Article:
Univariate linear regression analyses were developed to include demographical information, medical history, and lifestyle to estimate the association of various clinical factors and T-score (Table 2). The variables age, exercise, and education level were significantly associated with the T-score. The comparison of T-scores among groups according to education level (group 1: primary school, group 2: junior high school, group 3: senior high school, and group 4: college) reported that the mean T-score was −1.42, −1.30, −1.21 and −1.08 in the four groups, respectively (Fig. 1a). There were significant differences among the four groups (P value = 0.002). Additionally, there were significant differences among groups according to model 2 and model 3 (Fig. 1b and 1c, P value = 0.001 for model 2 and P value = 0.021 for model 3). Univariate linear analysis demonstrated a positive correlation between education level and T-score.
Table 2

Univariate linear regression analysis for associations among variables and T-score

Variables

β

SE

P value

95 % CI for B

Age

−0.009

0.003

0.002

−0.014–0.003

Height

−0.002

0.016

0.911

−0.034–0.030

Weight

0.008

0.008

0.279

−0.007–0.023

HTN

0.087

0.056

0.117

−0.022–0.196

CAD

−0.085

0.092

0.359

−0.266–0.096

DM

0.060

0.095

0.523

−0.125–0.246

RA

−0.248

0.153

0.105

−0.547–0.052

Smoking

−0.044

0.057

0.441

−0.157–0.068

Alcohol intake

−0.048

0.060

0.420

−0.166–0.069

Exercise

0.060

0.024

0.049

1.002–0.121

Vitamin D

0.026

0.172

0.881

−0.311–0.363

Education level

0.108

0.028

<0.001

0.053–0.163

Note: HTN hypertension, CAD coronary artery disease, DM diabetes mellitus, RA rheumatoid arthritis

Fig. 1

Comparison of T score among groups according to education level. a, The results of comparison of T-score among groups according to Model 1 (education level were categorized by group 1: primary school, group 2: junior high school, group 3: senior high school, and group 4: college). The mean T-score was −1.42, –1.30, -1.21 and −1.08 in the four groups, respectively. There were significantly differences among the four groups (P value = 0.002). b, The results of comparison of T-score among groups according to Model 2 (education level were categorized by group 1: low education level - primary school and junior high school, and group 2: high education level - senior high school and college). The mean T-score was −1.33 and −1.15 in the two groups, respectively. There were significantly differences between the two groups (P value =0.001). c, The results of comparison of T-score between groups according to Model 3 (education level were categorized by group 1: primary school, and group 2: high school and college). The mean T-score was −1.42 and −1.21 in the two groups, respectively. There were significantly differences between the two groups (P value =0.021)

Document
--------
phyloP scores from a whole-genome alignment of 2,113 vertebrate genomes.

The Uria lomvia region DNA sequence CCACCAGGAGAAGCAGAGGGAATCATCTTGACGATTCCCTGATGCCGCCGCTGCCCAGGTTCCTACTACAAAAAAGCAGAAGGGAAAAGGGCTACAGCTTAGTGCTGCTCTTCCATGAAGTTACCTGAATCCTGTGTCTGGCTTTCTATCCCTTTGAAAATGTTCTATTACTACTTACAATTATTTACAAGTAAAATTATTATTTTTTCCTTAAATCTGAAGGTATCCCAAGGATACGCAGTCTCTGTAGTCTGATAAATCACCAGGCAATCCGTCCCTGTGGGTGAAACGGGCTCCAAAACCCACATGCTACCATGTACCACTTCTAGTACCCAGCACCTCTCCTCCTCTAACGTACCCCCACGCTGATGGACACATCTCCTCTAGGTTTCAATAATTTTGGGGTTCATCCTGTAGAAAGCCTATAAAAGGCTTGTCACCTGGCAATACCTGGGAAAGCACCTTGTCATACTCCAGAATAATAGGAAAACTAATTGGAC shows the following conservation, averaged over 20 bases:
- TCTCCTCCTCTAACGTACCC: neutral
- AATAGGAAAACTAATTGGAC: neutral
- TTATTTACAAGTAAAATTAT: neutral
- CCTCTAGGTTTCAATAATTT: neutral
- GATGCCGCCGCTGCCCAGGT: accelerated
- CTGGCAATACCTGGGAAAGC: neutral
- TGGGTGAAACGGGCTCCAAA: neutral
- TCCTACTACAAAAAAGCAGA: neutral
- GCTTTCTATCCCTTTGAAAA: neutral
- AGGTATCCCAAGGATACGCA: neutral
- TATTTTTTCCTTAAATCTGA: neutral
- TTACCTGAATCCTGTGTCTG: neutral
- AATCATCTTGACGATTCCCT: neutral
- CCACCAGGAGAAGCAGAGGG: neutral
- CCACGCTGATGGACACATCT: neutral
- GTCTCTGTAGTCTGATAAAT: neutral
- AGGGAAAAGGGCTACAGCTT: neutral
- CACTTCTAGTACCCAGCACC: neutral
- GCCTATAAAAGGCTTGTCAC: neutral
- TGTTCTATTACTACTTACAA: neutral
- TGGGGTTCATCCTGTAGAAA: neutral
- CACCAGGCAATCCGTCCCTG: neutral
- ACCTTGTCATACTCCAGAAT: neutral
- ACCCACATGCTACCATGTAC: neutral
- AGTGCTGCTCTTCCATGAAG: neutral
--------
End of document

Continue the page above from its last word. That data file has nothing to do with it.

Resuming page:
Multivariate linear regression analyses were developed to include education level and the outcome of T-score. After adjustment for relevant potential confounding factors, the multivariate linear regression analyses detected significant associations (β = 0.097, p-value = 0.001, 95 % CI: 0.039–0.155 for model 1; β = 0.162, p-value = 0.005, 95 % CI: 0.048–0.277 for model 2). No significant associations were reported in model 3 (p-value = 0.299). The data were shown in Table 3.
Table 3

Multiple variables linear regression analysis for the associations between education level and T score

Model

Variable

β

SE

P value

95 % CI for β

Model 1

Education level

0.097

0.030

0.001

0.039–0.155

Model 2

Education level

0.162

0.058

0.005

0.048–0.277

Model 3

Education level

0.063

0.061

0.299

−0.056–0.182

Note: Model 1: education level were categorized by group 1: primary school, group 2: junior high school, group 3: senior high school, and group 4: college; Model 2: education level were categorized by group 1: low education level (primary school and junior high school), and group 2: high education level (senior high school and college); Model 3: education level were categorized by group 1: primary school, and group 2: high school and college; and all models were adjusted for age, smoking, alcohol intake, exercise and medical and therapy history

Association analysis for OP

Univariate logistic analyses were performed to evaluate associations with OP. The results indicate that age, RA, alcohol intake, and exercise were significantly associated with OP (P value < 0.05 for all, Table 4). The comparison of prevalence of OP among groups according to model 1 revealed that the prevalence of OP was 17.86, 7.92, 6.35 and 9.03 % in the four groups, respectively (Fig. 2a). There were significant differences among the four groups (P value = 0.003). In addition, significant differences among groups according to model 3 were reported (Fig. 2c, P value = 0.001 for model 3). Correlation analysis demonstrated a negative correlation between education level and OP (data not shown).